Just like Jonah, Jesus was also swallowed up— into the belly of the earth. And He stayed there for three days. But He did not stay buried.

He rose from the grave after three days— to save you and me.

When Jesus came,

He wasn’t like Jonah who was selfish. You know, Jonah wanted to run away from the Lord because he wanted God to forgive only the people whom he loved— the people he felt deserved the mercy of God.

But when Jesus came, He made an announcement: “My grace is not reserved for the few. But it’s available, especially to those who need it the most— people who have been broken by this world, people who have been maltreated by this world. They are who deserve My mercy.”

So, the question that remains right now for you to ask yourself: Are you Jonah—or are you Jesus?

Are you just like Jonah? You’ve got your enemies. You’ve got the people that you don’t like. You don’t want God to forgive them. You don’t pray for them. Because you want them to suffer just like you suffered.

Or are you like Jesus who would say, “Father forgive them, for they know not what they do.”

Election Season: Win or Lose

I want you to know this truth, my friend. And I need to preach this loud and clear to you because in a few days you are going to elect an official.

This has been the ugliest election season. Don’t you agree?

We haven’t had an election season this ugly. I mean, people fighting with one another, people disconnecting from families, people cancelling each other. This is the ugliest season that we’ve ever had.

But I need to tell you this now: That once this election is done, whether your candidates win or lose, whoever gets seated on that place,

I want you to know this— I do hope you take home this message: That mercy needs to begin. Because mercy is not just about forgiving people. Mercy is also about not quitting on people.

Mercy is also about praying for people. Mercy is also about being with people you don’t like. That’s the message of the book of Jonah. That we would come as God’s people to look at others that we don’t like very much and say,

“God, I may not like them right now, but I’m praying for them. I’m praying that You convict them, Lord. I’m praying that they would realize the truth of the matter. And I pray that they receive Your mercy as well because I know that You love them.”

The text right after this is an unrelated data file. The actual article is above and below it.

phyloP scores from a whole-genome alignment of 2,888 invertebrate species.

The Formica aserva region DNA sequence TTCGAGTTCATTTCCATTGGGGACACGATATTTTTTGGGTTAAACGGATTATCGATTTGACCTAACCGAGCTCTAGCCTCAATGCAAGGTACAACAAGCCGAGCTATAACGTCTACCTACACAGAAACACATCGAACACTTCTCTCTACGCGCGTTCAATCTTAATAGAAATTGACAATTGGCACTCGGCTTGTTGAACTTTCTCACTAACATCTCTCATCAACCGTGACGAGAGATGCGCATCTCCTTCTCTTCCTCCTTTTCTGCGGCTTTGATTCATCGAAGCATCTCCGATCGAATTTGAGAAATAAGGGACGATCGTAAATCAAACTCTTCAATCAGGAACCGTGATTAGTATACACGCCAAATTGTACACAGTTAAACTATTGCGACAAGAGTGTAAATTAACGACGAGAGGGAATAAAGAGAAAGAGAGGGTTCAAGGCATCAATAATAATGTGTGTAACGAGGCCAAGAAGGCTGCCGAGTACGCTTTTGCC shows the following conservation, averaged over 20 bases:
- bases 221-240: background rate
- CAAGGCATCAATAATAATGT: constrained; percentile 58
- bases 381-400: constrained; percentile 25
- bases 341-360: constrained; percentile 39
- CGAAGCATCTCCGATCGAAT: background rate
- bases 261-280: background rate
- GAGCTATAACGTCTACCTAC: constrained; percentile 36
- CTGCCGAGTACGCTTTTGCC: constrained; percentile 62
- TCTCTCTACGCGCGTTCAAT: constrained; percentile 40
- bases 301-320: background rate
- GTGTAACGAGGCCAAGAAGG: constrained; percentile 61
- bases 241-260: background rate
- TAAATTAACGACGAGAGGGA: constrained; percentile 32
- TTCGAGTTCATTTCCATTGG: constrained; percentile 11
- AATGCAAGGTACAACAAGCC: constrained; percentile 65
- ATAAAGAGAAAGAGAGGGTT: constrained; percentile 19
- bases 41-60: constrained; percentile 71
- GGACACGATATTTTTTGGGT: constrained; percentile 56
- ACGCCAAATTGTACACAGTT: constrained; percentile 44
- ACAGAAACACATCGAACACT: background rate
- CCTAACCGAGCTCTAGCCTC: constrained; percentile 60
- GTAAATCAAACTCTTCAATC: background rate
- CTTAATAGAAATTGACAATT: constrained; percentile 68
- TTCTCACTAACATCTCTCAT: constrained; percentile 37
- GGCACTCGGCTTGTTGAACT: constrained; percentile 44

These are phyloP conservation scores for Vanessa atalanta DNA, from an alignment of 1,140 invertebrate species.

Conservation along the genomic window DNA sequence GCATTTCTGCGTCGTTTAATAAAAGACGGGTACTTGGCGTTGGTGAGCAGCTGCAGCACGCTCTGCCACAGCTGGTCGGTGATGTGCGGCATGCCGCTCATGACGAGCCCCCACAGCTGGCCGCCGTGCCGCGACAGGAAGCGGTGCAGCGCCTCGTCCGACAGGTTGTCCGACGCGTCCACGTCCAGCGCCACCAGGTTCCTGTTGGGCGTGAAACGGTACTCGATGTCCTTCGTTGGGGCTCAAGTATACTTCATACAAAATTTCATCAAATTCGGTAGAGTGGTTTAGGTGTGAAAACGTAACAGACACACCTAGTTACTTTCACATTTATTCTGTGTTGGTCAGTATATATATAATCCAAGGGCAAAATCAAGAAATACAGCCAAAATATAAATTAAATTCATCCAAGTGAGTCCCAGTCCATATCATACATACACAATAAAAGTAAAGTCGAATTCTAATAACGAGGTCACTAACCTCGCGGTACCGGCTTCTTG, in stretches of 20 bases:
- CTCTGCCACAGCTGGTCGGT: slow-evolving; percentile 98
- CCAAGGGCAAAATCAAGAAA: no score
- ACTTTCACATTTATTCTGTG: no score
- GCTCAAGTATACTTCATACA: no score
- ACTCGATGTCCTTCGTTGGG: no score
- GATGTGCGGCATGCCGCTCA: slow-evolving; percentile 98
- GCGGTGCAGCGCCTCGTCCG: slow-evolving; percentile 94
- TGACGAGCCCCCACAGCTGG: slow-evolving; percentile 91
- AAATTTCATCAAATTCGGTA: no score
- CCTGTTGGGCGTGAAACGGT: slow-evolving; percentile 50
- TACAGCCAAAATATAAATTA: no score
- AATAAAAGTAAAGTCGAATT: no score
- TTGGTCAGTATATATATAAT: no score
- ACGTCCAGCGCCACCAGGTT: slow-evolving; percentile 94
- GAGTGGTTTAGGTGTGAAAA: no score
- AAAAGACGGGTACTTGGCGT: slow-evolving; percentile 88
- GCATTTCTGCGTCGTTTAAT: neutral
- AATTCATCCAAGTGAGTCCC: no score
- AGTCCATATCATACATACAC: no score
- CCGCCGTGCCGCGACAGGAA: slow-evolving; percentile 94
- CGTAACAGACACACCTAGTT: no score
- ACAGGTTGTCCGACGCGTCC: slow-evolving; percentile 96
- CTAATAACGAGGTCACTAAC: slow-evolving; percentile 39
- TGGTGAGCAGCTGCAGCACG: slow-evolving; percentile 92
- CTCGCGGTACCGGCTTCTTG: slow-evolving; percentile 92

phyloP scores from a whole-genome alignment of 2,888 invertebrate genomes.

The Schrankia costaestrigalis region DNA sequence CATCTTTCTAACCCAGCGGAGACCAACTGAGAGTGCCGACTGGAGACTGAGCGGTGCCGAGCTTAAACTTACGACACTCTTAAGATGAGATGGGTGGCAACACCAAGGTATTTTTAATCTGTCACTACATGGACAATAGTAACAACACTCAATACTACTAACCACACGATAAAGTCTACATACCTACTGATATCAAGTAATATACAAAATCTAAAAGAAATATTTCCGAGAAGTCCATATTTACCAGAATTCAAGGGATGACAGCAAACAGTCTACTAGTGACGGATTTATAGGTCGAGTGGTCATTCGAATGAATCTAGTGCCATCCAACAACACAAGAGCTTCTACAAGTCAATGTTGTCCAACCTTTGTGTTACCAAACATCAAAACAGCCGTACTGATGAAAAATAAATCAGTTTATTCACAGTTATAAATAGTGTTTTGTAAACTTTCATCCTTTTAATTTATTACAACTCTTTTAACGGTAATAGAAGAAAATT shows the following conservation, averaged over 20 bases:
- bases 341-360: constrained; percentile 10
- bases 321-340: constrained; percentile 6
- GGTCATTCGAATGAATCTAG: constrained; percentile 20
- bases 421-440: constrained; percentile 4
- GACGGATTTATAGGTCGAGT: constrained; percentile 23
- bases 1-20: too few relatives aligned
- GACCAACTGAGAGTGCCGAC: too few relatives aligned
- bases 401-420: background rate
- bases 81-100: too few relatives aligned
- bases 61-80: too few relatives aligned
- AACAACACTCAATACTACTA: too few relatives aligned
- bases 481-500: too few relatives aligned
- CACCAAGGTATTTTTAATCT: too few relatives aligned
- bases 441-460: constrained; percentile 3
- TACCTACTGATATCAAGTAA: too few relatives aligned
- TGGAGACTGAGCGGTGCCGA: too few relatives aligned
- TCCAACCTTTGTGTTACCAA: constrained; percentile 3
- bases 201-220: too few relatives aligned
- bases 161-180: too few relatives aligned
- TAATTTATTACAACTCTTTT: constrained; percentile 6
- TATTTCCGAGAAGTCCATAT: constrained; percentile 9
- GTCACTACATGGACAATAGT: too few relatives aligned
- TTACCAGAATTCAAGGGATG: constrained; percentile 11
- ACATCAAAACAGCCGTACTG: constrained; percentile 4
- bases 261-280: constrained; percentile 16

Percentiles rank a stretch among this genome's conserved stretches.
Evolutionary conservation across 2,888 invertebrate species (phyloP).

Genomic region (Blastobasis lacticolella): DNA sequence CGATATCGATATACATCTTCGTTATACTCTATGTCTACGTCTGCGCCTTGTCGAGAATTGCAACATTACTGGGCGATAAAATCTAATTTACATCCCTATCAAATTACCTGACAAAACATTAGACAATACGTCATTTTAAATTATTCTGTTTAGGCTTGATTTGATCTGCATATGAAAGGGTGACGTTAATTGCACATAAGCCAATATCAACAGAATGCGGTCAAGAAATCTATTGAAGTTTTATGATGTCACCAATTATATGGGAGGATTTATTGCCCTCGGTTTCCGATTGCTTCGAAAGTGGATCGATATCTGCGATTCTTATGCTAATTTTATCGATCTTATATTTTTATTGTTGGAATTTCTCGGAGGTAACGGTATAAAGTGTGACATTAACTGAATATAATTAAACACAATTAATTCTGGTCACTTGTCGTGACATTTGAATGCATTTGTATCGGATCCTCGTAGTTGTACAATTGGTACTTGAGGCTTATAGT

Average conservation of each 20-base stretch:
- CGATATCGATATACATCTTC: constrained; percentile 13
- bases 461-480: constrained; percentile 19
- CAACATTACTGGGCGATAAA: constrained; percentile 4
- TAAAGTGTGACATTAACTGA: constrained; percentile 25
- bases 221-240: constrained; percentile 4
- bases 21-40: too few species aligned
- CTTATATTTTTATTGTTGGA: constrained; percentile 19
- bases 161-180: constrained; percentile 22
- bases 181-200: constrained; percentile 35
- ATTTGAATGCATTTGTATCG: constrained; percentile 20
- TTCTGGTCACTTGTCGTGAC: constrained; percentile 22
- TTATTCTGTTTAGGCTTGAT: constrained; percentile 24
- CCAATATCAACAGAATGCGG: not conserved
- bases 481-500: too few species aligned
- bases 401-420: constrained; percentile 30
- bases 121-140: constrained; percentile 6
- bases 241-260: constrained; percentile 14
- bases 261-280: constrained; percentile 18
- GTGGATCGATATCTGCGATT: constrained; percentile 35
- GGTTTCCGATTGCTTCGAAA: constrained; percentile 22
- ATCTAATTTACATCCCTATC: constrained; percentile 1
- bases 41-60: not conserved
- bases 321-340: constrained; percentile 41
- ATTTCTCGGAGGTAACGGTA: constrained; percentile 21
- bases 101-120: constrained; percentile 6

This is Jonah, my dear friends. Jonah who ran away— but we all know now we don’t have to be like Jonah. We need to be like Jesus who says, “Father, forgive them, for they know not what they do. And though sometimes they exactly know what they do, Father, forgive them.”

Let’s be like Jesus who would give that mercy because hey, guess what: you and I are also sinners. Sometimes, we condemn other people, not knowing that we got our sins as well. So, let’s be the first today to receive the mercy of Jesus, to receive the palpable mercy of God. And as God fills us up with His mercy, let’s be the representation of mercy, the messenger of mercy out there because God knows people need it. People desperately need it.

Receive His Mercy

The election is just one day.

But the relationship— that goes on a lifetime. Let’s stop cancelling people. Let’s stop quitting on people.

Let’s stop hurting people because at the end of the day, we’re all the same.

We’re all in the same boat— just like Jonah.

And so, may I invite you to just simply open your arms— if you need the love of God right now. Don’t be shy, don’t be embarrassed. Everybody here needs the grace of God.

Father, we stand before Your Presence right now— desperate, longing, and seeking Your mercy.

We are all sinners and we’re broken. We’re all incomplete. We have fallen short of your grace and right now, Lord, we just receive this. Thank You for Your forgiveness. Thank You for forgiving us when we know not what we do —but also when we do know what we do.. We come to Your throne right now, Jesus, with confidence, knowing that You will not turn us away.

Receive the love of God right now, my friends.

Receive His mercy and receive His forgiveness. And then worship Him. In Jesus’ Name. Amen.